First up: Evusheld. It’s another preventative for Covid-19 that’s available for the immunocompromised. My doc said I qualified for it and recommended it. So I got Evusheld this morning at the cancer center.
My appointment was scheduled for 7:00, but I didn’t get to leave until about 9:00. The stuff has to thaw, and then you have to hang around for an hour for observation in case you have an allergic/adverse reaction.
There are reasons I set early appointments. Empty waiting rooms are one.
I picked out a shirt specifically for getting the two shots in my arms only to be told they were administered in the ass and be asked if it was OK if a new nurse watched.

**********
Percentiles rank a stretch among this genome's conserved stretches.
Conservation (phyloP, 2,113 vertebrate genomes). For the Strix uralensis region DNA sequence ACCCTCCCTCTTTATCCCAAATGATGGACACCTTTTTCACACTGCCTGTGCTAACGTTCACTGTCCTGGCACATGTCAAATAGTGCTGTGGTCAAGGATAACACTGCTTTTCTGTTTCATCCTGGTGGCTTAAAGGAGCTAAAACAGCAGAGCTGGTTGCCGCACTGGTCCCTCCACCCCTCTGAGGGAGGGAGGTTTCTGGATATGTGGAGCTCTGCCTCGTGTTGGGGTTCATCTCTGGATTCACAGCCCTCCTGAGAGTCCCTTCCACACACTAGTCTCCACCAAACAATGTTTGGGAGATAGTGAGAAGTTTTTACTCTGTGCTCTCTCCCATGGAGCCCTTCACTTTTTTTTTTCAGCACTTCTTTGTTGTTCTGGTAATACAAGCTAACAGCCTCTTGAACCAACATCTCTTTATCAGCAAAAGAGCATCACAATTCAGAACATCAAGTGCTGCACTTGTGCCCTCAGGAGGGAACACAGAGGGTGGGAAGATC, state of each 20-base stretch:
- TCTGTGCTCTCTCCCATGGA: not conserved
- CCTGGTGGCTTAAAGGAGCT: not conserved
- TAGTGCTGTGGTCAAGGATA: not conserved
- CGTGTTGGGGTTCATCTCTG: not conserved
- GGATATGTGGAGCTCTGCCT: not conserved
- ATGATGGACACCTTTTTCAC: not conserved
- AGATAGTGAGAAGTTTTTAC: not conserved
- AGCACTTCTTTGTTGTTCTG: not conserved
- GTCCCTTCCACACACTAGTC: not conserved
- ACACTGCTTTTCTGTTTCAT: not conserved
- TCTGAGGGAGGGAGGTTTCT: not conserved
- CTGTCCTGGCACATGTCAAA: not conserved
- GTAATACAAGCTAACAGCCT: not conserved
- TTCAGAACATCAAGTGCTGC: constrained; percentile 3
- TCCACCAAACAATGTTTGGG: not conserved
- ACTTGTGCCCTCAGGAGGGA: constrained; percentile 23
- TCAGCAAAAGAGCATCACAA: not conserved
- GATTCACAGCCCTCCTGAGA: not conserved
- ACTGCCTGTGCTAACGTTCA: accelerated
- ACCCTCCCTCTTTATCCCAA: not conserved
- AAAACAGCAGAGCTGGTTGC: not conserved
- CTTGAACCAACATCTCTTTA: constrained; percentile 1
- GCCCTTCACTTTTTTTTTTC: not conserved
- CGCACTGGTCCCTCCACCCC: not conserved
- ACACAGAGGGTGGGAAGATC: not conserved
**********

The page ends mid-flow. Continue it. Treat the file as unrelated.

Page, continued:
The more the merrier. When you have cancer, I think you inevitably learn to leave your inhibitions at home. Next to the box of vomit bags probably. I don’t know.
So I came home with two Tweety Bird Band-Aids—one on each cheek. Cute.
As for side effects. I’m really tired now, but I don’t know if it’s the Evusheld, two days in a row getting dressed and leaving the house, or being up this morning at the butt crack of dawn. Maybe all of the above?
Next, my doctor and I discussed vaccines. I need my second Covid booster and my second shingles and pneumonia vaccines. (Apparently I *just* missed getting the new single-dose pneumonia vaccine. Curses!)
It’s a lot of shots, and getting them requires finely orchestrated scheduling. There are requirements for spreading them out, but also? Insurance. God, I hate insurance.